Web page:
and university system, closing it for 24 hours.  The virus slowed an estimated
6,000 computers by replicating itself and taking up memory space, but it is not
believed to have destroyed any data.
   M. Stuart Lynn, Cornell vice president for information technologies, said
yesterday that Morris' files appeared to contain passwords giving him un-
authorized access to computers at Cornell and Stanford Universities.
   "We also have discovered that Morris' account contains a list of
passwords substantially similar to those found in the virus," he said at a
news conference.
   Although Morris "had passwords he certainly was not entitled to," Lynn
stressed, "we cannot conclude from the existence of those files that he was
responsible."
   FBI spokesman Lane Betts said the agency was investigating whether any
federal laws were violated.
   Morris, a first-year student in a doctoral computer-science program, has
a reputation as an expert computer hacker and is skilled enough to have written
the rogue program, Cornell instructor Dexter Kozen said.

   [ ... omitted details concerning Morris' unavailability for comment ... ]

   Reached at his home yesterday in Arnold, Md., Robert T. Morris, Sr., chief
scientist at the National Computer Security Center in Bethesda, Md., would not
say where his son was or comment on the case.
   The elder Morris has written widely on the security of the Unix operating
system, the target of the virus program.  He is widely known for writing a
program to decipher passwords, which give users access to computers.

   [ The remainder of the article basically restates information which has
     already been reported. ]


Internet Virus

"Mark W. Eichin" <eichin@ATHENA.MIT.EDU>
Fri, 4 Nov 88 21:52:58 EST
A team at MIT and a team at UCB worked Thursday evening through until Friday
morning both examining the Virus in isolation and reverse engineering to create
C code that could produce the binary output we had in hand.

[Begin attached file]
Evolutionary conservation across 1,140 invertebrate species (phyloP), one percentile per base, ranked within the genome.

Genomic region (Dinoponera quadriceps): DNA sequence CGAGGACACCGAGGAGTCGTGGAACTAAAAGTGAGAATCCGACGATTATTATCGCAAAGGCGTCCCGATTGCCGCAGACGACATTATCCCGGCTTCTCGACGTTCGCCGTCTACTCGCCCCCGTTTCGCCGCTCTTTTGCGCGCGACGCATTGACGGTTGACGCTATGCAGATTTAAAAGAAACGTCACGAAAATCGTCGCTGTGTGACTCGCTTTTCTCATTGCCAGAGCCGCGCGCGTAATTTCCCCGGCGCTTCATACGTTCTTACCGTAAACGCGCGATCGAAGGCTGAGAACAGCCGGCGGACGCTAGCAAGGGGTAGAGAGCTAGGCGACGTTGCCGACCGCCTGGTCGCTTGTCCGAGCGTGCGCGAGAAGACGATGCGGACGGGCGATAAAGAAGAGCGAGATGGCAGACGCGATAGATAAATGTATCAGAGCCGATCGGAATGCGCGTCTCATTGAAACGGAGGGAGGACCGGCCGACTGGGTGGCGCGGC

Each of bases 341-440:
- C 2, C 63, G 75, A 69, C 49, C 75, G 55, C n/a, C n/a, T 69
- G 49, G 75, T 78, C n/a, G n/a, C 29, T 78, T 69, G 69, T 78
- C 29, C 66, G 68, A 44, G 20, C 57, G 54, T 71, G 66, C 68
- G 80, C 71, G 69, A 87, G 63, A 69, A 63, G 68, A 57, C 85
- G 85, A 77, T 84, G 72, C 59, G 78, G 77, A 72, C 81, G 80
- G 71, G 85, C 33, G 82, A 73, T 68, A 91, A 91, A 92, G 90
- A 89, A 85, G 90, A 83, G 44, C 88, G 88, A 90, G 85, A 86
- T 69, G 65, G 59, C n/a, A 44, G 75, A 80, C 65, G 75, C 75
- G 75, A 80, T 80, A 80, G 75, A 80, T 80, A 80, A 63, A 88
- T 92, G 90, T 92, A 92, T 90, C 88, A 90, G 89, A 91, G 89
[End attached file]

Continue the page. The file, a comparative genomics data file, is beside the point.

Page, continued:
MIT had a Press Conference at 12Noon Friday, 4 November; about 20 minutes
earlier, we had determined that with the modules we had received from Berkeley
and the work we had done at MIT we indeed had a complete knowledge of the inner
workings of the Virus, permitting us to declare that there was no code in the
virus designed to harm files.

The Berkeley group was lead by Keith Bostic (I don't have details on his
group); the MIT group was a collection of programmers from various
organizations including Project Athena, LCS, SIPB, and Telecom. Stan Zanarotti
and I led a group of around 6 in the reverse engineering effort, while others
worked on using Netwatch on an isolated testbed machine.

The Virus uses three possible paths to transmit itself from one
machine to another:
    1) finger (via a bug in /etc/fingerd which turned out to be
difficult for the Virus to exploit)
    2) sendmail (via the `debug' command, which should be turned
off in a production server, but apparently was turned on by default in
the binary BSD distribution)
    3) password guessing and shell/rexec/rsh/telnet logins.

Whichever method used, it attempted to run a /bin/sh on the remote
machine, and then feed it a set of commands which caused it to build a
new program and suck over an unlinked VAX or Sun image. It then linked
this with the system's local libraries, and executed it.